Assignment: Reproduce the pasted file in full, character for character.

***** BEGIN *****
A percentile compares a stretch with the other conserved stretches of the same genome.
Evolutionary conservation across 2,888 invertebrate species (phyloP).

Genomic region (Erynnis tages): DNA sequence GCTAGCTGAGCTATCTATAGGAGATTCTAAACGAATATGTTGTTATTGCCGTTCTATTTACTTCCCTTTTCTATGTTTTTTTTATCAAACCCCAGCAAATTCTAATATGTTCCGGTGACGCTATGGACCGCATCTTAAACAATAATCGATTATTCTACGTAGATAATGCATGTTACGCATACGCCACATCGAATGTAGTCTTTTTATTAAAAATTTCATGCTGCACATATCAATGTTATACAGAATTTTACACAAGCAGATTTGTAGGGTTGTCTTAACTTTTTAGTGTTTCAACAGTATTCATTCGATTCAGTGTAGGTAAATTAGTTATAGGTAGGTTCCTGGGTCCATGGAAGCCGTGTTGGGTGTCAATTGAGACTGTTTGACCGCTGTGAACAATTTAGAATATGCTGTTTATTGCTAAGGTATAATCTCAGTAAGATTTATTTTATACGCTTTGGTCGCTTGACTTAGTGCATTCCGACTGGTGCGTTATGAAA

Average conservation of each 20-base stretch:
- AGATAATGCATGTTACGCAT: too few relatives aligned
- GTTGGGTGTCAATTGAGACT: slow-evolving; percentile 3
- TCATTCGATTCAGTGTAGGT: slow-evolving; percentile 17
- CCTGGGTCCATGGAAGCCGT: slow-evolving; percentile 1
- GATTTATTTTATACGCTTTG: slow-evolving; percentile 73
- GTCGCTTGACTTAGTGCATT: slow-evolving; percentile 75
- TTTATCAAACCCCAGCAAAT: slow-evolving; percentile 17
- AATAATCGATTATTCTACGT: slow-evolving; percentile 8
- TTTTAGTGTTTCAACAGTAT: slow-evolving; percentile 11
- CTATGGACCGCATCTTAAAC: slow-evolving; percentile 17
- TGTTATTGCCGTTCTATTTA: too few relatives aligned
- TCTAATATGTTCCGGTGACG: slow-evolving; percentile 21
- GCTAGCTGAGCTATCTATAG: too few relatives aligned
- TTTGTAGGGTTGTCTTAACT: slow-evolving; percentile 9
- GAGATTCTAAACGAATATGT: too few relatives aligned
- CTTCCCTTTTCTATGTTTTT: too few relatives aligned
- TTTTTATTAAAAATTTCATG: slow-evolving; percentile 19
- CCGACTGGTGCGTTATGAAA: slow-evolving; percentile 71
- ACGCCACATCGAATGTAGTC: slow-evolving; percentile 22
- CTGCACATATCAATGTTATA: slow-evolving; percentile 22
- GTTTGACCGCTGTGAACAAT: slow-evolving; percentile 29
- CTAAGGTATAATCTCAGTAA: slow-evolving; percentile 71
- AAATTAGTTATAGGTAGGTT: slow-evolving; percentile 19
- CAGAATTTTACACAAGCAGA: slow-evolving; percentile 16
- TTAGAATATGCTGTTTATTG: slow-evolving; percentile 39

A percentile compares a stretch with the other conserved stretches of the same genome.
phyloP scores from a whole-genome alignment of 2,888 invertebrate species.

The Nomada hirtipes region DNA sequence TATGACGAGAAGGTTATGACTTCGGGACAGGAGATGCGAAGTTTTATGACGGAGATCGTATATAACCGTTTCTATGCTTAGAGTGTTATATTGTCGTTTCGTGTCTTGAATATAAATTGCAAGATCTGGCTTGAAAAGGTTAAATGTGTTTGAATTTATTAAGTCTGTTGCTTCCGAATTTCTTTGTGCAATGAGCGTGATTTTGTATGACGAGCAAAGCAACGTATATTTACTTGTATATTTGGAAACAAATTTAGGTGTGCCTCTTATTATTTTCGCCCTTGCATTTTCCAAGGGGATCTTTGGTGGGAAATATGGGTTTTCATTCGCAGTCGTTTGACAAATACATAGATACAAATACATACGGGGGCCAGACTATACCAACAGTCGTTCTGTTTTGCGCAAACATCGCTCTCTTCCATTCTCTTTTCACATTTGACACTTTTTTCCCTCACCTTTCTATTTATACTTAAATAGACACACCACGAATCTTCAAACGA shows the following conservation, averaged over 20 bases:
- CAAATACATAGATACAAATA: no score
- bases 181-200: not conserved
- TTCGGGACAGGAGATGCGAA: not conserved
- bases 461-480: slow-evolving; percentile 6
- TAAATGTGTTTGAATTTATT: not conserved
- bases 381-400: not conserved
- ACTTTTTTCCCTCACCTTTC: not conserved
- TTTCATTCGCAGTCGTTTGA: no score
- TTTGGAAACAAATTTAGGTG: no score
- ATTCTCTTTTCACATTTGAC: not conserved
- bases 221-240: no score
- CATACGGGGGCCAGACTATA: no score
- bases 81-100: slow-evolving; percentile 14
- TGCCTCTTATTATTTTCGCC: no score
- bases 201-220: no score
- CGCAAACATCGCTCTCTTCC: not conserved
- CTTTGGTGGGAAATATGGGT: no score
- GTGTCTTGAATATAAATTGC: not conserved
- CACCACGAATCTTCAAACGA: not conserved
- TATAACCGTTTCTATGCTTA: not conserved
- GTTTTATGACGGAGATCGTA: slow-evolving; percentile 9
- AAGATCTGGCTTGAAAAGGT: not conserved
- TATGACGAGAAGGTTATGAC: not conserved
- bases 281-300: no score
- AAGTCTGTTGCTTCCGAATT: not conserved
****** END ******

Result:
A percentile compares a stretch with the other conserved stretches of the same genome.
Evolutionary conservation across 2,888 invertebrate species (phyloP).

Genomic region (Erynnis tages): DNA sequence GCTAGCTGAGCTATCTATAGGAGATTCTAAACGAATATGTTGTTATTGCCGTTCTATTTACTTCCCTTTTCTATGTTTTTTTTATCAAACCCCAGCAAATTCTAATATGTTCCGGTGACGCTATGGACCGCATCTTAAACAATAATCGATTATTCTACGTAGATAATGCATGTTACGCATACGCCACATCGAATGTAGTCTTTTTATTAAAAATTTCATGCTGCACATATCAATGTTATACAGAATTTTACACAAGCAGATTTGTAGGGTTGTCTTAACTTTTTAGTGTTTCAACAGTATTCATTCGATTCAGTGTAGGTAAATTAGTTATAGGTAGGTTCCTGGGTCCATGGAAGCCGTGTTGGGTGTCAATTGAGACTGTTTGACCGCTGTGAACAATTTAGAATATGCTGTTTATTGCTAAGGTATAATCTCAGTAAGATTTATTTTATACGCTTTGGTCGCTTGACTTAGTGCATTCCGACTGGTGCGTTATGAAA

Average conservation of each 20-base stretch:
- AGATAATGCATGTTACGCAT: too few relatives aligned
- GTTGGGTGTCAATTGAGACT: slow-evolving; percentile 3
- TCATTCGATTCAGTGTAGGT: slow-evolving; percentile 17
- CCTGGGTCCATGGAAGCCGT: slow-evolving; percentile 1
- GATTTATTTTATACGCTTTG: slow-evolving; percentile 73
- GTCGCTTGACTTAGTGCATT: slow-evolving; percentile 75
- TTTATCAAACCCCAGCAAAT: slow-evolving; percentile 17
- AATAATCGATTATTCTACGT: slow-evolving; percentile 8
- TTTTAGTGTTTCAACAGTAT: slow-evolving; percentile 11
- CTATGGACCGCATCTTAAAC: slow-evolving; percentile 17
- TGTTATTGCCGTTCTATTTA: too few relatives aligned
- TCTAATATGTTCCGGTGACG: slow-evolving; percentile 21
- GCTAGCTGAGCTATCTATAG: too few relatives aligned
- TTTGTAGGGTTGTCTTAACT: slow-evolving; percentile 9
- GAGATTCTAAACGAATATGT: too few relatives aligned
- CTTCCCTTTTCTATGTTTTT: too few relatives aligned
- TTTTTATTAAAAATTTCATG: slow-evolving; percentile 19
- CCGACTGGTGCGTTATGAAA: slow-evolving; percentile 71
- ACGCCACATCGAATGTAGTC: slow-evolving; percentile 22
- CTGCACATATCAATGTTATA: slow-evolving; percentile 22
- GTTTGACCGCTGTGAACAAT: slow-evolving; percentile 29
- CTAAGGTATAATCTCAGTAA: slow-evolving; percentile 71
- AAATTAGTTATAGGTAGGTT: slow-evolving; percentile 19
- CAGAATTTTACACAAGCAGA: slow-evolving; percentile 16
- TTAGAATATGCTGTTTATTG: slow-evolving; percentile 39

A percentile compares a stretch with the other conserved stretches of the same genome.
phyloP scores from a whole-genome alignment of 2,888 invertebrate species.

The Nomada hirtipes region DNA sequence TATGACGAGAAGGTTATGACTTCGGGACAGGAGATGCGAAGTTTTATGACGGAGATCGTATATAACCGTTTCTATGCTTAGAGTGTTATATTGTCGTTTCGTGTCTTGAATATAAATTGCAAGATCTGGCTTGAAAAGGTTAAATGTGTTTGAATTTATTAAGTCTGTTGCTTCCGAATTTCTTTGTGCAATGAGCGTGATTTTGTATGACGAGCAAAGCAACGTATATTTACTTGTATATTTGGAAACAAATTTAGGTGTGCCTCTTATTATTTTCGCCCTTGCATTTTCCAAGGGGATCTTTGGTGGGAAATATGGGTTTTCATTCGCAGTCGTTTGACAAATACATAGATACAAATACATACGGGGGCCAGACTATACCAACAGTCGTTCTGTTTTGCGCAAACATCGCTCTCTTCCATTCTCTTTTCACATTTGACACTTTTTTCCCTCACCTTTCTATTTATACTTAAATAGACACACCACGAATCTTCAAACGA shows the following conservation, averaged over 20 bases:
- CAAATACATAGATACAAATA: no score
- bases 181-200: not conserved
- TTCGGGACAGGAGATGCGAA: not conserved
- bases 461-480: slow-evolving; percentile 6
- TAAATGTGTTTGAATTTATT: not conserved
- bases 381-400: not conserved
- ACTTTTTTCCCTCACCTTTC: not conserved
- TTTCATTCGCAGTCGTTTGA: no score
- TTTGGAAACAAATTTAGGTG: no score
- ATTCTCTTTTCACATTTGAC: not conserved
- bases 221-240: no score
- CATACGGGGGCCAGACTATA: no score
- bases 81-100: slow-evolving; percentile 14
- TGCCTCTTATTATTTTCGCC: no score
- bases 201-220: no score
- CGCAAACATCGCTCTCTTCC: not conserved
- CTTTGGTGGGAAATATGGGT: no score
- GTGTCTTGAATATAAATTGC: not conserved
- CACCACGAATCTTCAAACGA: not conserved
- TATAACCGTTTCTATGCTTA: not conserved
- GTTTTATGACGGAGATCGTA: slow-evolving; percentile 9
- AAGATCTGGCTTGAAAAGGT: not conserved
- TATGACGAGAAGGTTATGAC: not conserved
- bases 281-300: no score
- AAGTCTGTTGCTTCCGAATT: not conserved